In any case, the scentless lures caught far fewer fish. It was absolutely apparent. Numerous times I fished each side by side, and the old, garlic-smelling baits would outfish the bland models 5 to 1. Baits of the original formula became so valuable that a handful of buddies and I bought every package we could find in several states. Color didnít matter, the lure just had to smell right. Eventually, those too ran out.

That, of course, led to me and a few others searching for a way to jazz up the new baits with an add-on scent, which I found. I wonít go into details here but, suffice to say, it was a lengthy process with a very specific product. Lures were tested thoroughly. Results matched the originals. It should also be mentioned here that the newest super-plastic shad bait, the Z-Man Jerk ShadZ, features a scent-impregnated model. Interesting.

Now through my lifetime of learning more about bass, Iím continually reminded of the theory that scents donít matter, or add-on scents donít work. Through research, Iíve learned that bass develop their olfactory scents late in life, leading many scientists to believe this sense is used primarily for breeding. Iíve also reviewed the literature that suggests anything we add to a lure must be water soluble, as oil-based products donít mix. I understand these theories to be true. Partially.

However, none of those scientists were with me when, after fruitlessly fishing the same rockpile for five minutes with a scent-less lure, I dropped a stinky garlic bait down, and it never made it to the bottom.

My point is this: There are things we donít know. A lot of things.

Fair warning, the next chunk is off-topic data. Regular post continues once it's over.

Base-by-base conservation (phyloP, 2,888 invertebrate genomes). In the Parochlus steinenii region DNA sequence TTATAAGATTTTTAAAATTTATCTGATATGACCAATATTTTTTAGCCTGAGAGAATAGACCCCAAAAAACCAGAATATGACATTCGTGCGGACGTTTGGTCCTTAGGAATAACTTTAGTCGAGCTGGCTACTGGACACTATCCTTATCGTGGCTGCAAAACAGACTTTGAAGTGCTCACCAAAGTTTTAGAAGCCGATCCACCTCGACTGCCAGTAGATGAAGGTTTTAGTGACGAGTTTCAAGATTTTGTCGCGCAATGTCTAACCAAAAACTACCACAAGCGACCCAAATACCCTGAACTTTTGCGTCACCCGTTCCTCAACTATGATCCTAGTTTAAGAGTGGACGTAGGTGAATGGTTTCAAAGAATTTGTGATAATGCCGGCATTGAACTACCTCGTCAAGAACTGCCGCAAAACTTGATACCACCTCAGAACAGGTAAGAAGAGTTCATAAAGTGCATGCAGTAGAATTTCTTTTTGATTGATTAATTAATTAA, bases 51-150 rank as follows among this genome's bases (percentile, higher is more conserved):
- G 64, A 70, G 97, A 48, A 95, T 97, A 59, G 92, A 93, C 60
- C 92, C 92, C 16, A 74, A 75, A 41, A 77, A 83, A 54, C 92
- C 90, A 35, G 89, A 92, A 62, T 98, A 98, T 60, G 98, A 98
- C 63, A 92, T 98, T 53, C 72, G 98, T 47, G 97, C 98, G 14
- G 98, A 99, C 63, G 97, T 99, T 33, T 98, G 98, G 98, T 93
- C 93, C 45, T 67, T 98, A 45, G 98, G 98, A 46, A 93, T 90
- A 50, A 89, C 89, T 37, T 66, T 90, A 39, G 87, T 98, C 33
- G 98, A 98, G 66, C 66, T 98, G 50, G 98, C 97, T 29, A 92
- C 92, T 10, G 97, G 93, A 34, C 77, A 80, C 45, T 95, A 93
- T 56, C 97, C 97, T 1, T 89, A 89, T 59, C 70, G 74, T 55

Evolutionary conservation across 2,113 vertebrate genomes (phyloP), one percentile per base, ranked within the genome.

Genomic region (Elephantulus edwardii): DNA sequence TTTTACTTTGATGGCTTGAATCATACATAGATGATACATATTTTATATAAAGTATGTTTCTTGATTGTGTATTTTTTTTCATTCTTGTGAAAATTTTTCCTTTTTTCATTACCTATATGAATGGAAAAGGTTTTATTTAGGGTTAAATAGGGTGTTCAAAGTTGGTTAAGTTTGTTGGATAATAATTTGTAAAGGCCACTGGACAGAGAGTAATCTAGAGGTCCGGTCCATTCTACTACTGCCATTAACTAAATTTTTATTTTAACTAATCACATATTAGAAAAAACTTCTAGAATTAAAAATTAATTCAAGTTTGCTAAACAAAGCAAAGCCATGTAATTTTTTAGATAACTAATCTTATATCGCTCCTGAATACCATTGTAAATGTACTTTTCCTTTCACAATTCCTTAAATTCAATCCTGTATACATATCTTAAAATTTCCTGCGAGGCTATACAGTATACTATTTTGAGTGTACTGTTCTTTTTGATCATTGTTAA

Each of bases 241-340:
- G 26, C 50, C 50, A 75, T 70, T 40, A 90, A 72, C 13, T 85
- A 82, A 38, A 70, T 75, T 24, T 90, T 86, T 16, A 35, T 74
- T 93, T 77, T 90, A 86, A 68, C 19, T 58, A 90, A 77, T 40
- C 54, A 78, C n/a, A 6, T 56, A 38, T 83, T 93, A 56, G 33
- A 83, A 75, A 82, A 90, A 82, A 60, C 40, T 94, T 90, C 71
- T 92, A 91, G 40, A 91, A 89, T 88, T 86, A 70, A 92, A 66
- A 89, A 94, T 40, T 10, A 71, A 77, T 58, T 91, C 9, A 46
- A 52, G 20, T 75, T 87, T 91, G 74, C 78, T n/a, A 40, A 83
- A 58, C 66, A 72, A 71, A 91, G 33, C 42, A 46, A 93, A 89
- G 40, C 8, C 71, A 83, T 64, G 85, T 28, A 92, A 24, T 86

Iím going to give you a few examples of fish/scent behavior. I apologize that these donít include bass; it always ticks me off when oranges are compared to apples. But consider:

> Scientific study shows that if human beings place their hands in the water upstream of migrating salmon, the fish often break their school or turn completely around and swim away.

> Shallow-water bonefish anglers using crabs for bait watch their quarry track from hundreds of feet away, using nothing but their sense of smell, honing in just like a bird dog.

> When chumming snapper, the best chum is always the oiliest. Itís not uncommon to chum snapper up in just a few seconds when using sardines, the baitís oil slick apparent on the surface. And all commercial chum is mixed with pure menhaden oil; without it, the chum fails to work.

> Rather than use cut-bait on trotline hooks when sampling catfish, many biologists use soap. A particular brand Ė containing the highest concentration of animal fat and oil Ė has been scientifically proven to be as effective as any form of natural bait.

So what does all this prove? Nothing, I guess, other than how little we understand about bass and their use of smell in feeding.

But it underscores one principle: The importance of keeping an open mind.

(Joe Balog is the often-outspoken owner of Millennium Promotions, Inc., an agency operating in the fishing and hunting industries. A former Bassmaster Open and EverStart Championship winner, he's best known for his big-water innovations and hardcore fishing style. He's a popular seminar speaker, product designer and author, and is considered one of the most influential smallmouth fishermen of modern times.)